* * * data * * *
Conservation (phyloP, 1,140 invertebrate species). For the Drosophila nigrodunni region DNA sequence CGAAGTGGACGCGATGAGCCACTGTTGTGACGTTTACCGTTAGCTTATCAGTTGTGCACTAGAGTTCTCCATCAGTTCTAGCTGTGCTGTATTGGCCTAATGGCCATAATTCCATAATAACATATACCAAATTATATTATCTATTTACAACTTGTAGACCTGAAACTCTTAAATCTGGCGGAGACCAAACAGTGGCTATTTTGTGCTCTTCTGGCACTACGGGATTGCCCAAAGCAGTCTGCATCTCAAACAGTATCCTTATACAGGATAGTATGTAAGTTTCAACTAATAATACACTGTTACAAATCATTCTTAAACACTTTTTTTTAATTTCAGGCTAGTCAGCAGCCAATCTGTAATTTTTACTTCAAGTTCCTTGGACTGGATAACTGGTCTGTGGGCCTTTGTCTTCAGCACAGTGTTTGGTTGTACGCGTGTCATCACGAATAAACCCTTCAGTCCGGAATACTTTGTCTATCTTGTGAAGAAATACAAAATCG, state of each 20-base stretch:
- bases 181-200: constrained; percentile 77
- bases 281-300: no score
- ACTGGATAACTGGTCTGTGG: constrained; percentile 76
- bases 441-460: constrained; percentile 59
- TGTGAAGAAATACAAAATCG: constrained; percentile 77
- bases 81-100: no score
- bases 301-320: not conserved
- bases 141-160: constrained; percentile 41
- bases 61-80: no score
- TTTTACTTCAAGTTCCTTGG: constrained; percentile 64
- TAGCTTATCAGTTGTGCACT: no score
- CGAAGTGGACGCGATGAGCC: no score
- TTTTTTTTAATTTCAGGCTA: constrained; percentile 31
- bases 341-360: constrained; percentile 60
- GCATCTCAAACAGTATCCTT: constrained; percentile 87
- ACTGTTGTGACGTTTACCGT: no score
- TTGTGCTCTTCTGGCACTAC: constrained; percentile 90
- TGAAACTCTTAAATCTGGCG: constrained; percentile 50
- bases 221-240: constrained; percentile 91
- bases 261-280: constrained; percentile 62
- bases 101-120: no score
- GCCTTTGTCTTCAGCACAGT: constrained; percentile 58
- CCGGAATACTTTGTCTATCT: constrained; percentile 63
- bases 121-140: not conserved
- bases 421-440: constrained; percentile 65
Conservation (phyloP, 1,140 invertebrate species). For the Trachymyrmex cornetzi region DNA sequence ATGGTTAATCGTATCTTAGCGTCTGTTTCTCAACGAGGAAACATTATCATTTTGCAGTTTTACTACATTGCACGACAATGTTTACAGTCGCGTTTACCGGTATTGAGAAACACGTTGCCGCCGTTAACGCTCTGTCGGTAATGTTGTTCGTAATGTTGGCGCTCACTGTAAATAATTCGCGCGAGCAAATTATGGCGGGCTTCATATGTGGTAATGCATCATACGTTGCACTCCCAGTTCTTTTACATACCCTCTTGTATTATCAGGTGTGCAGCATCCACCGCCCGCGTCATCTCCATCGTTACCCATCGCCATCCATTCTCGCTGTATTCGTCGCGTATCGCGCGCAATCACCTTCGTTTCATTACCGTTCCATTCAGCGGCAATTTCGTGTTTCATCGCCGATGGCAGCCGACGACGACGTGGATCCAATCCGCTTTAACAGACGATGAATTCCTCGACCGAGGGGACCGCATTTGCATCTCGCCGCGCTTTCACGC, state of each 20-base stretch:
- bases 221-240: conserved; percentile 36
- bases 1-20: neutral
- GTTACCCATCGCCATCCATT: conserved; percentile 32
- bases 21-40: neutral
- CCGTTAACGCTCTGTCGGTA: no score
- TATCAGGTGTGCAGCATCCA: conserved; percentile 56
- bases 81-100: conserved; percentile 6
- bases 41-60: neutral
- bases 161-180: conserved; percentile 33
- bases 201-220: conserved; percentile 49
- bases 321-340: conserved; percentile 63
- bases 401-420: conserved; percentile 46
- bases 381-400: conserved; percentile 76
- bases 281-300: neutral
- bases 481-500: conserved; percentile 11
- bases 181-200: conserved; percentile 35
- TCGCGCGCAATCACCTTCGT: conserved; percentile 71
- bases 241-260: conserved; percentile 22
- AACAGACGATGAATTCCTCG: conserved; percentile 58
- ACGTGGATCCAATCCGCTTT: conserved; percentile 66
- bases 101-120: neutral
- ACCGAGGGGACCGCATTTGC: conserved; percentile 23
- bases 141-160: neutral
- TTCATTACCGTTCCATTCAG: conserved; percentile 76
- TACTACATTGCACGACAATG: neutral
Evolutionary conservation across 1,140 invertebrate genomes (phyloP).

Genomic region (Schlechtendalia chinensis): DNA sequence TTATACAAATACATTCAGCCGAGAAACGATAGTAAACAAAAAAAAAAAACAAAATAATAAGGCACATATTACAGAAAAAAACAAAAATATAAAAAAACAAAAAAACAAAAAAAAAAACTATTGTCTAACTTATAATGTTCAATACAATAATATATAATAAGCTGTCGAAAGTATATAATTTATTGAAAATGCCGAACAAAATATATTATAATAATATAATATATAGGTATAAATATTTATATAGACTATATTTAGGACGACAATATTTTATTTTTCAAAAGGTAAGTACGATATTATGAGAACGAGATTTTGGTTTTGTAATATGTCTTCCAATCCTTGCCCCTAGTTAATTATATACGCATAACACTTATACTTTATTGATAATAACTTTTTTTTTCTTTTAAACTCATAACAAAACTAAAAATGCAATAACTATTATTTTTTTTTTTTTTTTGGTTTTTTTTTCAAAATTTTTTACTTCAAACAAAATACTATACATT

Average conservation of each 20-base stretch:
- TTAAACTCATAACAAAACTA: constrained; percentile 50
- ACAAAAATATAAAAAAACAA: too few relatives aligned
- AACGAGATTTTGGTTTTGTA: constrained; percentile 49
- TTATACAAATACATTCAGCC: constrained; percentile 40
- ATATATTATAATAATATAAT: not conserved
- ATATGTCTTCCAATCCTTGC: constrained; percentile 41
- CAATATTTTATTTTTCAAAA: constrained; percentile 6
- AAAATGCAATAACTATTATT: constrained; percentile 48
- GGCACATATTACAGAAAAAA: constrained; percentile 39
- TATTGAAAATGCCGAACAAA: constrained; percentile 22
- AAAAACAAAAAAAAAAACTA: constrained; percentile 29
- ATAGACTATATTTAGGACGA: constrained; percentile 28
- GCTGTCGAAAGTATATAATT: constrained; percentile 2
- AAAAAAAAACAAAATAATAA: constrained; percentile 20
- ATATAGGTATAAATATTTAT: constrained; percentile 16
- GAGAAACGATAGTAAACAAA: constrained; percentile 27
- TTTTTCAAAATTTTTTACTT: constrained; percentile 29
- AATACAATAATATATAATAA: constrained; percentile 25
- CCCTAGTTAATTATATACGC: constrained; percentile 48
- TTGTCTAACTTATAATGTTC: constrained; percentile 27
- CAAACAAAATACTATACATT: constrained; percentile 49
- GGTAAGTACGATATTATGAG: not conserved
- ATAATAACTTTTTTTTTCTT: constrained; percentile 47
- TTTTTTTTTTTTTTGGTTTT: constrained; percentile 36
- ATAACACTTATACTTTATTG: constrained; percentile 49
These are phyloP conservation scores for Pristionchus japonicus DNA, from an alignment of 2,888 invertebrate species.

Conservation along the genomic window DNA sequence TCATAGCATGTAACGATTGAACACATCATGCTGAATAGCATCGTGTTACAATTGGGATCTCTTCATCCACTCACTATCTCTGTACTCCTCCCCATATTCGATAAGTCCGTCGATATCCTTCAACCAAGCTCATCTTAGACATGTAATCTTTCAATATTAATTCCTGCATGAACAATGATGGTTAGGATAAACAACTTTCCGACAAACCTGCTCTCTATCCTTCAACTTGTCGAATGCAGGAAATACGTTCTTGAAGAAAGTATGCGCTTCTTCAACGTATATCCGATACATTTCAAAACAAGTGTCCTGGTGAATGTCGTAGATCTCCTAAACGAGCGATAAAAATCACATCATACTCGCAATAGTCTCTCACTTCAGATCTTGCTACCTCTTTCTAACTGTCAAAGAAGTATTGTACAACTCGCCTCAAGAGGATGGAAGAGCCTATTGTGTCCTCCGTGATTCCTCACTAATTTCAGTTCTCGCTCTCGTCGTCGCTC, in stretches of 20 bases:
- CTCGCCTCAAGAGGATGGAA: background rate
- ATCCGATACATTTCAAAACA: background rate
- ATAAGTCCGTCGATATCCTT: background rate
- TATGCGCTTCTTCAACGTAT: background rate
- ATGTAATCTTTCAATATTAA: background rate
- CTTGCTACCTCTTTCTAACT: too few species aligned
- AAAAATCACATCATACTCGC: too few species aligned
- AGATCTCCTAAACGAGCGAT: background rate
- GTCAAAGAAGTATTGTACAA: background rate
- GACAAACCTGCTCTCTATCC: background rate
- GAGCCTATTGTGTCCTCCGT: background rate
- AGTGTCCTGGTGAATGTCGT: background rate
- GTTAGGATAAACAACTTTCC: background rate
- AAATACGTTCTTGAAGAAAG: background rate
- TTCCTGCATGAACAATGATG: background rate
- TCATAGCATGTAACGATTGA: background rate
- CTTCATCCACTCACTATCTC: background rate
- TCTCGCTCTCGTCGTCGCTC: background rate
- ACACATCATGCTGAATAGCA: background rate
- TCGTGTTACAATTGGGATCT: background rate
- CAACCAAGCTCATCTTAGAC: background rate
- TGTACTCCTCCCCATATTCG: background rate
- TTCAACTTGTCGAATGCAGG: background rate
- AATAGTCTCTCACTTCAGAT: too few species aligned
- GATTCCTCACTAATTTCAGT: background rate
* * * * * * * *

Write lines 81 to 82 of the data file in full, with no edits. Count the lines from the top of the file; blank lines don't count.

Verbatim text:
These are phyloP conservation scores for Pristionchus japonicus DNA, from an alignment of 2,888 invertebrate species.

Conservation along the genomic window DNA sequence TCATAGCATGTAACGATTGAACACATCATGCTGAATAGCATCGTGTTACAATTGGGATCTCTTCATCCACTCACTATCTCTGTACTCCTCCCCATATTCGATAAGTCCGTCGATATCCTTCAACCAAGCTCATCTTAGACATGTAATCTTTCAATATTAATTCCTGCATGAACAATGATGGTTAGGATAAACAACTTTCCGACAAACCTGCTCTCTATCCTTCAACTTGTCGAATGCAGGAAATACGTTCTTGAAGAAAGTATGCGCTTCTTCAACGTATATCCGATACATTTCAAAACAAGTGTCCTGGTGAATGTCGTAGATCTCCTAAACGAGCGATAAAAATCACATCATACTCGCAATAGTCTCTCACTTCAGATCTTGCTACCTCTTTCTAACTGTCAAAGAAGTATTGTACAACTCGCCTCAAGAGGATGGAAGAGCCTATTGTGTCCTCCGTGATTCCTCACTAATTTCAGTTCTCGCTCTCGTCGTCGCTC, in stretches of 20 bases: